Why Gold Could Be A Portfolio “Must Have”


If you’ve been bored by the performance of gold in the past few years, it may be time to wake up and take notice.

On Friday, the spot price of gold jumped from $1,190 to $1,209. As of Monday, the gain has not only been sustained, but it’s increased up to $1,213. As you might expect, GLD, the world’s largest gold fund, has followed suit.

Even more significantly, several gold stocks responded positively to the change in the commodity’s price. This creates a double trade opportunity with both commodities and equities.

Whichever asset you choose, one thing is certain: gold is hot again.

In the stock market, Newmont Mining Corp (ticker NEM) moved up 1.9% in response to the surge in gold’s spot price, and continued to rise on Monday afternoon. Yamana Gold, a Canadian mining company, jumped a very impressive 4.9%, and rose again on Monday.

But have we really spotted a bottom here? Could gold be set, finally, for a bull run?

There’s definitely reason to suspect so. The currency turmoil right now between China and the United States could be putting upward pressure on the spot price. As these two countries begin to intervene in the forex market in an effort to alter the values of their respective currencies, more investors could turn to gold in midst of the currency uncertainty.

Speaking of China and the U.S., there’s also a trade war you may have heard of brewing between the two countries — and it’s likely to get worse. President Trump will be in office at least for another 2½ years and he has made it clear that he wants a weaker dollar to help American exporters compete with the Asian giant.

Charles Dallara, a former Treasury official who oversaw the Plaza Accord which helped to depreciate the U.S. dollar in 1985, sees the trade war as inextricably linked to the currency war. He believes the trade war today will cause a currency clash tomorrow.


Because in order to stay competitive as exporters, U.S. manufacturers need help from the government to export their products. So devaluation is highly likely.

If the Treasury Department takes the lead in weakening the dollar, other central banks around the globe could take similar measures with their currencies, leading to a worldwide currency weakening.

If currencies are devalued — especially the U.S. dollar — investors will flock to gold as they always have. No doubt about it. Investors need a safe haven asset. If the greenback can’t fill this role, gold (or potentially Bitcoin) will.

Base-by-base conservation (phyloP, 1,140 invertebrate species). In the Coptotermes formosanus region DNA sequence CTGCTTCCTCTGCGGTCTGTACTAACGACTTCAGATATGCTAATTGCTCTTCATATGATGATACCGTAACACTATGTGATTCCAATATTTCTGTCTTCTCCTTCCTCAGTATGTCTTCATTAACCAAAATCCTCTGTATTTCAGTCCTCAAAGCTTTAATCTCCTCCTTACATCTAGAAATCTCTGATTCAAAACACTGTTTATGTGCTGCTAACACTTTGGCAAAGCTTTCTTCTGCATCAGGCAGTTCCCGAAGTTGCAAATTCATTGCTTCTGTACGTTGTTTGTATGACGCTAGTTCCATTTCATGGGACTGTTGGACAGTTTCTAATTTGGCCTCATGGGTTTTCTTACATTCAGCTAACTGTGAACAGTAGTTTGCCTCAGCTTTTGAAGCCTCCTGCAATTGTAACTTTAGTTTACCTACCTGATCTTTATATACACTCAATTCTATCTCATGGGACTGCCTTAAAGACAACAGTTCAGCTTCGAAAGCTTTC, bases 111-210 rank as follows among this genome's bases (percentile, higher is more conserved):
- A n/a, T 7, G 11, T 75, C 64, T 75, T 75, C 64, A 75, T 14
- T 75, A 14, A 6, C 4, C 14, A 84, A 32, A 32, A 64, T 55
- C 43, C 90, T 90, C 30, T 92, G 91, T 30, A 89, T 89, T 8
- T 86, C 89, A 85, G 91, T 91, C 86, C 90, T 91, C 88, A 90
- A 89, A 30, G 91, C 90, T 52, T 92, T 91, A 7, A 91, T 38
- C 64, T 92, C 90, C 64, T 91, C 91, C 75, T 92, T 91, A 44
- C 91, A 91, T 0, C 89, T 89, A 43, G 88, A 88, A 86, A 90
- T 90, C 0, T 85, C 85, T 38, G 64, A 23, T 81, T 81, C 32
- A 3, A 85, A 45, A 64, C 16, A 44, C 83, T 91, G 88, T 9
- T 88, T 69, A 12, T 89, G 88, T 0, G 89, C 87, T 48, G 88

Historically, as the greenback has weakened, gold has strengthened. There is no reason to expect this pattern to reverse.


But what about the supply of gold? We definitely don’t want to forget about how important it is to dig the stuff out of the ground first.

S&P Global Market Intelligence in a recent report has forecasted a decrease in Australian gold production — which our analysts confirmed could occur as early as 2020. Although the country has seen record output in recent years (leading undoubtedly to a slump in prices), S&P thinks output numbers will begin slumping after 2019:

“We are forecasting a 9 per cent fall year-over-year in 2020, and we expect the country’s production to reach a generational low of 6.8 [million ounces] by 2022 – a 33 per cent drop within only three years.”

Other countries where the report foresees a decrease in production include the United States, Peru, and South Africa. When supply goes down, the price is going to go up. Simple economics.

But we also need to look at the consumption of gold. There are two parts of the equation, after all.

The wedding season in India begins in October, and it’s followed by another celebration the following month that should see strong gold buying: the Diwali festival. Although demand has been low so far this year, we could definitely see an uptick in demand in the coming months.

In fact, the Perth Mint, which is wholly owned by the Australian government, has already minted a gold coin in anticipation of the Diwali festival.

Another issue we need to look at to properly examine gold’s future isthe amount of short-selling the metal has undergone recently. There’s been a significant uptick in the number of bearish bets on gold, and the downward price has reflected that.

Short sales are eventually covered, and gold’s history has some really good examples of what happens when the trades are exited. In 1999, gold’s price increased 16% when short sales were covered. In 2005, the spike was 12% when bears did the same thing.

Despite the current short interest in gold, there’s a silver lining. The price of the commodity has been artificially pushed down by short traders. In the past, such trading activity has been followed by an upsurge in gold’s price, and that is what we will likely see in the near future.

A recent Reuters poll surveyed leading commodity analysts and found that the average price target was $1,301 an ounce this year – which is below its current spot price, and yet another bullish sign.

With so many upbeat indicators for the second half of 2018, it may be worth your time to take a second look at the world’s oldest currency.


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